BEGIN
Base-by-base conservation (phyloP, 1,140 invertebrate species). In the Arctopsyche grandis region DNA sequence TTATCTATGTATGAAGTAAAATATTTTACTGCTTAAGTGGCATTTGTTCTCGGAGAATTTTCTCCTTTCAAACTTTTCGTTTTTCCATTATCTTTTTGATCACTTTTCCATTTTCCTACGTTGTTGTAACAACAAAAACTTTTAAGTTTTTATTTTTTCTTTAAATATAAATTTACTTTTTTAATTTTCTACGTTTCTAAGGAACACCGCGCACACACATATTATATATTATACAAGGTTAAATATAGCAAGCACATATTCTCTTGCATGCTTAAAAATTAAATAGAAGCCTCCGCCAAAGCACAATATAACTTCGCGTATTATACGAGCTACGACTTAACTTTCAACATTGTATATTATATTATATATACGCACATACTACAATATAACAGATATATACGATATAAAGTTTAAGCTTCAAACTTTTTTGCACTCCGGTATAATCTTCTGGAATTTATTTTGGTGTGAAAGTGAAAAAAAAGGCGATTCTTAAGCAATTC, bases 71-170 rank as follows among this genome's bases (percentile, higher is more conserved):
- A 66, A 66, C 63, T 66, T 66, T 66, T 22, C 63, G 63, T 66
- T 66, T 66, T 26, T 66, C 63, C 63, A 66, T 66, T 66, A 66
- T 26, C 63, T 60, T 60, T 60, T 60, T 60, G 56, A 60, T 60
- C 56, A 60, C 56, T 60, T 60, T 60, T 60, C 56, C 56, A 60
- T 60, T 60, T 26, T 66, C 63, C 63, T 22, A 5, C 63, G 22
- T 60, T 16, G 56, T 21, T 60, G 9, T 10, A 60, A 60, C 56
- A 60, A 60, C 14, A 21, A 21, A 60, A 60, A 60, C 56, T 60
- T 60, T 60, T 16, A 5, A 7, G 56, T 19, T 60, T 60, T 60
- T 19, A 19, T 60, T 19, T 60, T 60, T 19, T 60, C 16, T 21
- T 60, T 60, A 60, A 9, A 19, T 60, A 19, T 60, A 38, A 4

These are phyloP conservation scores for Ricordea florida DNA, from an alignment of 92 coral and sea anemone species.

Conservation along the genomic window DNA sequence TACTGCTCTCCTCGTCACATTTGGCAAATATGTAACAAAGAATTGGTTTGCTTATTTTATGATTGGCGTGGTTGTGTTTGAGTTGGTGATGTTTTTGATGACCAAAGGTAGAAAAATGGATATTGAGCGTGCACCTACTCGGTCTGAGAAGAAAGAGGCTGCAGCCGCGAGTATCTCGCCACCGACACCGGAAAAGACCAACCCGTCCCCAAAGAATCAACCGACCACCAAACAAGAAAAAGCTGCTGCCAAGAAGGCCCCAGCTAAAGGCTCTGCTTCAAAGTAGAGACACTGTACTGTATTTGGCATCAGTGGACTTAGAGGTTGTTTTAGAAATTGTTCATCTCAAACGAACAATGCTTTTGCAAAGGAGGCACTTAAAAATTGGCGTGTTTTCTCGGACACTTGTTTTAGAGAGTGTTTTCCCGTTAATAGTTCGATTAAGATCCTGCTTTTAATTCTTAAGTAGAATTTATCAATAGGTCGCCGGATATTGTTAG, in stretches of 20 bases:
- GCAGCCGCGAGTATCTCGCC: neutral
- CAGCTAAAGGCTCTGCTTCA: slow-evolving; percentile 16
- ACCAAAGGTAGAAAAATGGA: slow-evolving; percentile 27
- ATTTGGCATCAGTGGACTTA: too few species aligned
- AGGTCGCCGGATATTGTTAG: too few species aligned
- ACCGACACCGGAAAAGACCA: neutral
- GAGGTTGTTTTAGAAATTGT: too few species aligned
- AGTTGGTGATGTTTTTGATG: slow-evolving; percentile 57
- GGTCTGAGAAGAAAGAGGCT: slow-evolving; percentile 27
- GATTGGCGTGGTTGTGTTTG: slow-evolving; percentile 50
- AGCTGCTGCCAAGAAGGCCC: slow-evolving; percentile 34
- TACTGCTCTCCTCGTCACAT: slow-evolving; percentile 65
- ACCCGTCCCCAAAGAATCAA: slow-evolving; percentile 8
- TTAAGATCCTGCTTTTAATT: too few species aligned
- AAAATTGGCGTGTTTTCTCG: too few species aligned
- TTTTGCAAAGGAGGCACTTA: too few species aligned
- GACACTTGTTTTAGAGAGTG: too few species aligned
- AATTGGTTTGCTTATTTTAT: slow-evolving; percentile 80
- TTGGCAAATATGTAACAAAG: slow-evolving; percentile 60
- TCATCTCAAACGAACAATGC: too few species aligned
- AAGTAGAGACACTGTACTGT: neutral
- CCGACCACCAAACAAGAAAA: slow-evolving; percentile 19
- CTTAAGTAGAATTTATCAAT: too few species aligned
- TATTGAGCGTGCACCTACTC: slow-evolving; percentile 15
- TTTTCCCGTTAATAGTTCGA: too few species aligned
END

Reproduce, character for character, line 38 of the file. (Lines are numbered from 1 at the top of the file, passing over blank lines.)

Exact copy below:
- TTTTCCCGTTAATAGTTCGA: too few species aligned